Jessop’s SonMartin Chandler |
Author: Battersby, David
Publisher: Battersby, David
Rating: 4 stars
A new decade dawns with the twelfth instalment in what David Battersby describes as an occasional series of booklets. Spread over four years that strikes me as a bit of a misnomer, given that in addition to an annual average of three booklets a year he has also self-published a biography of William Woof, and a book about the early years of Gilbert Jessop Snr. So perhaps in truth it is a regular series rather than an occasional one, but either way Jessop’s Son is the best so far, so I hope there are plenty more titles in the offing.
On the basis there might be a few who have stumbled across this review who are not familiar with the background Jessop Snr was one of the great names of the ‘Golden Age’. He was a hard hitting batsman who scored a famous matchwinning Ashes century in 1902, a genuinely fast bowler and, in an age where fielding ability was nothing like so highly prized as today, one of the best fielders in the game. If his overall record in his 18 Tests does not indicate greatness his First Class record is rather better, and he was certainly a crowd pleaser.
Jessop Jnr, an only child, was born in 1906 and appeared four times in First Class cricket. An all-rounder like his father he was another aggressive and fast scoring batsmen, albeit the son bowled off breaks rather than, like his father, as quickly as he could. Like the father the son went up to Cambridge, but there the career paths diverged as Jessop Jnr became a man of the cloth, ordained in 1931. Later on he was, for a time, a missionary. Jessop Jnr married fairly late in life, in 1974 to Pat, more than thirty years his junior.
As with most writing the quality of a finished product depends upon the material with which an author has to work. With the Jessop family Battersby already knew that what he sought did exist. Jessop Jnr had made family scrapbooks and photographs available to his father’s biographer, Gerald Brodribb, back in the 1970s. Fortunately, the age difference between Jessop Jnr and his wife meant that his widow is still with us. A Gloucestershire historian pointed Battersby in the direction of the surviving Jessops and once more they opened up the family archive and, albeit with a different emphasis, Battersby was able to make extensive use of that the same way as Brodribb had done almost half a century before.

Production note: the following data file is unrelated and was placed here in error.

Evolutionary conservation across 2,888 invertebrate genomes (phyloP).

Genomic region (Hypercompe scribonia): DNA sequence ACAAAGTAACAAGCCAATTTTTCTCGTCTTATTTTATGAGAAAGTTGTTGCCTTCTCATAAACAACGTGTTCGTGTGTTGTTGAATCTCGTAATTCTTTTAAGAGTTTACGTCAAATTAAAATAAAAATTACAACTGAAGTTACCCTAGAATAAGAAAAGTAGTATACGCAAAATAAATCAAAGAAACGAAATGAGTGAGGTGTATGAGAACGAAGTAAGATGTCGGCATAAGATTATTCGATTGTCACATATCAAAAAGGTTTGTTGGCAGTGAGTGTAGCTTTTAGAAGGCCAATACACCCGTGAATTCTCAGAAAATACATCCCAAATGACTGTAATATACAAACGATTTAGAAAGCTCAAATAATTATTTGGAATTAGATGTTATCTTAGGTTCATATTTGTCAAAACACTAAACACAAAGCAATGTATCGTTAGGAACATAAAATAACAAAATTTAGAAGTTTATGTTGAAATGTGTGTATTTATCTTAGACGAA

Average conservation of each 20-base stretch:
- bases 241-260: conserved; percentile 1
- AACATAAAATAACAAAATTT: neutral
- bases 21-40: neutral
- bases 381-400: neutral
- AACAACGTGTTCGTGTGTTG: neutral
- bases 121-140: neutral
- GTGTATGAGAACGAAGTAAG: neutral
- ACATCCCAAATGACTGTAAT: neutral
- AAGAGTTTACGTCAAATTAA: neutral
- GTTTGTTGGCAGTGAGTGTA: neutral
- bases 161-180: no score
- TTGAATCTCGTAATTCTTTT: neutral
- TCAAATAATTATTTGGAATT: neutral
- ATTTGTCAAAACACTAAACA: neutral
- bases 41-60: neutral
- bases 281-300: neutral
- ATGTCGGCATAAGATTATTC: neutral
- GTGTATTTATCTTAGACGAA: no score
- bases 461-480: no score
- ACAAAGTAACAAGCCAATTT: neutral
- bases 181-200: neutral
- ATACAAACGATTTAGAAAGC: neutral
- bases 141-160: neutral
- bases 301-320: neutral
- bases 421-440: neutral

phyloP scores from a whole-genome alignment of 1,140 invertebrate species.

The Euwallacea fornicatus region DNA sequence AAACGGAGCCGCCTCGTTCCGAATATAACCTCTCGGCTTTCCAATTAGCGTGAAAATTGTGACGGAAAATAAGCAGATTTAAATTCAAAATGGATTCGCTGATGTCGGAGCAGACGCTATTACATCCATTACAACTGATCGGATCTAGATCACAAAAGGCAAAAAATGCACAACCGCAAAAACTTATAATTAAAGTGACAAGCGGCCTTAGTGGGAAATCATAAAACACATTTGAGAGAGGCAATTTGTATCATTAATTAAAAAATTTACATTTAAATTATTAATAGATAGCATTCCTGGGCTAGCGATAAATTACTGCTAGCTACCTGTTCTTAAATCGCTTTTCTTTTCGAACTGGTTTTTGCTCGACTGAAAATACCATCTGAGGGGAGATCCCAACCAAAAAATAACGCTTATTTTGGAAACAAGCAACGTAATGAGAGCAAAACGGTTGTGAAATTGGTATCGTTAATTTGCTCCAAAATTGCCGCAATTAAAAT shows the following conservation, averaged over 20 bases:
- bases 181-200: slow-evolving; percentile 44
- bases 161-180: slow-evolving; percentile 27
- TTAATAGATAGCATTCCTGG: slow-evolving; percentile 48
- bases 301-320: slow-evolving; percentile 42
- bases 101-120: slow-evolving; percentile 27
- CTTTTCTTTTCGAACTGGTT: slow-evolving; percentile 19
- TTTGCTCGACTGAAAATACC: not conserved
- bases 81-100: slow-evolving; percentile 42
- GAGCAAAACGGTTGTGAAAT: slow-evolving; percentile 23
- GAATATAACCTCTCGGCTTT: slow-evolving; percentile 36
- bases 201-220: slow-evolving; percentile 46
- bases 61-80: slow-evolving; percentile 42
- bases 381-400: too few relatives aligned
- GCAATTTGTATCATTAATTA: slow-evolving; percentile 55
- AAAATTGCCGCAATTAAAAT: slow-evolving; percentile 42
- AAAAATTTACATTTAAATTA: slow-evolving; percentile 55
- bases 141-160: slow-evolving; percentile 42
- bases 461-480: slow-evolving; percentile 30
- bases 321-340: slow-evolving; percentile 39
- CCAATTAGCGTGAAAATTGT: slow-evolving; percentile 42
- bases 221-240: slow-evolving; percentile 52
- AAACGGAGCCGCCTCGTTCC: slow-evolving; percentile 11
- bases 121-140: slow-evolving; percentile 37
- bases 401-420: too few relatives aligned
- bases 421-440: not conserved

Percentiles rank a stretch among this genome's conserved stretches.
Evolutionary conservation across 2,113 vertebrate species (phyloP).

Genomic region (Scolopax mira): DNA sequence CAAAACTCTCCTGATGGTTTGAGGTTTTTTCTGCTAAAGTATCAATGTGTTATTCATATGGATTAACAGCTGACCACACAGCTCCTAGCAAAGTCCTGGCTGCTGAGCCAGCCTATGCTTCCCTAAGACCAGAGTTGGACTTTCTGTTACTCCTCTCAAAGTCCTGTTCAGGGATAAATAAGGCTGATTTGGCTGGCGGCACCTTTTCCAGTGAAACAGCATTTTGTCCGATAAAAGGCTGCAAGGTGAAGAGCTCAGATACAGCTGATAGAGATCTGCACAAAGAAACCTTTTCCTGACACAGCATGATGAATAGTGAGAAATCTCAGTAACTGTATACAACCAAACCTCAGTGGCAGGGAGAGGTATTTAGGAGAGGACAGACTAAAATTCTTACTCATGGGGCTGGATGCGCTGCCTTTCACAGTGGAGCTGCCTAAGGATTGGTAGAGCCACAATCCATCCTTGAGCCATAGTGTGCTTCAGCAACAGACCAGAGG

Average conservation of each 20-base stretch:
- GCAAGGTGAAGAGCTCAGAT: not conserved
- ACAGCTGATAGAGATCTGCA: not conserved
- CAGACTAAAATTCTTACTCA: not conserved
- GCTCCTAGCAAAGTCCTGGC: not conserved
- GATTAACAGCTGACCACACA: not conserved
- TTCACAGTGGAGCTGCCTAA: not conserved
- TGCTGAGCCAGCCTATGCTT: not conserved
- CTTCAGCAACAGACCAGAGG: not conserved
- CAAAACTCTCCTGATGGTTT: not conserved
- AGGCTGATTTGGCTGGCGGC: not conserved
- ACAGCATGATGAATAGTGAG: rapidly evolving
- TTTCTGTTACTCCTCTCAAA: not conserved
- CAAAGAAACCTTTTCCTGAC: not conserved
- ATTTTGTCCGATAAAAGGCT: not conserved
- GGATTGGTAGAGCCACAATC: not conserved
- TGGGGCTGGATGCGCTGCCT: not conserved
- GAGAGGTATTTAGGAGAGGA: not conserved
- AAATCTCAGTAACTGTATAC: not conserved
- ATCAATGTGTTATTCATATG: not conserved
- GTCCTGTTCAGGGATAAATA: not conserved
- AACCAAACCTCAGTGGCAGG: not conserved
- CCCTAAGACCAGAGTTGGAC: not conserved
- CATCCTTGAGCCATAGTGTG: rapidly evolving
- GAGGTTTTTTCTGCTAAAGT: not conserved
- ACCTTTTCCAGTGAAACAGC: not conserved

As he always does for his historical writings Battersby has also trawled carefully through the British Newspaper Archive, and in doing so has gathered up many contemporary reports of the Minor County and club matches in which Jessop Jnr played a starring role. Combining that research with the family heirlooms to which he had access results in an impressive booklet the family photographs, of which there are many, being particularly valuable.
The account of the life of Jessop Jnr that Battersby provides is a detailed one, particularly in relation to those cricket reports, and the booklet is a chunky 48 pages. It might have been better had it been a little larger still as the the use of a larger font would certainly have made the reading of it a little easier for those of us whose eyesight is not quite what it was in our youth. That said overall the appearance of Jessop’s Son is easy on the eye and, as indicated, the photographs which are of so much interest are very well reproduced.
Like Jessop Snr this reviewer was also inconsiderate enough to insist on naming his first born after himself, something which in mine and my son’s experience causes more problems than anything else. In this review, after much thought, I have decided that the ‘least worst’ way of distinguishing the pair is to refer to them as Snr and Jnr. Battersby uses ‘GLJ’ and ‘GLO’, which has a certain appeal but, ultimately I did at times find it meant I had to do a double take. That isn’t Battersby’s fault however, and is the one thing we can certainly hold against Gilbert Laird Jessop of Gloucestershire and England. I was also stopped in my tracks by a couple of what I will describe as ‘continuity errors’. When books from professional publishing houses contain factual mistakes it is certainly irritating, but with private publishers, whose organisations do not extend beyond them and their nearest and dearest I have to say I find the occasional slip, as here, rather more endearing than annoying.
The bad news is that although Jessop’s Son appears in a seemingly not unreasonably limited edition of 115 copies Battersby, having by now garnered something of a reputation has, with the benefit of a little advance publicity, already sold almost all of thosecopies so anyone interested had best get in touch fast – as ever for those interested in the booklet Battersby can be contacted by email at firstname.lastname@example.org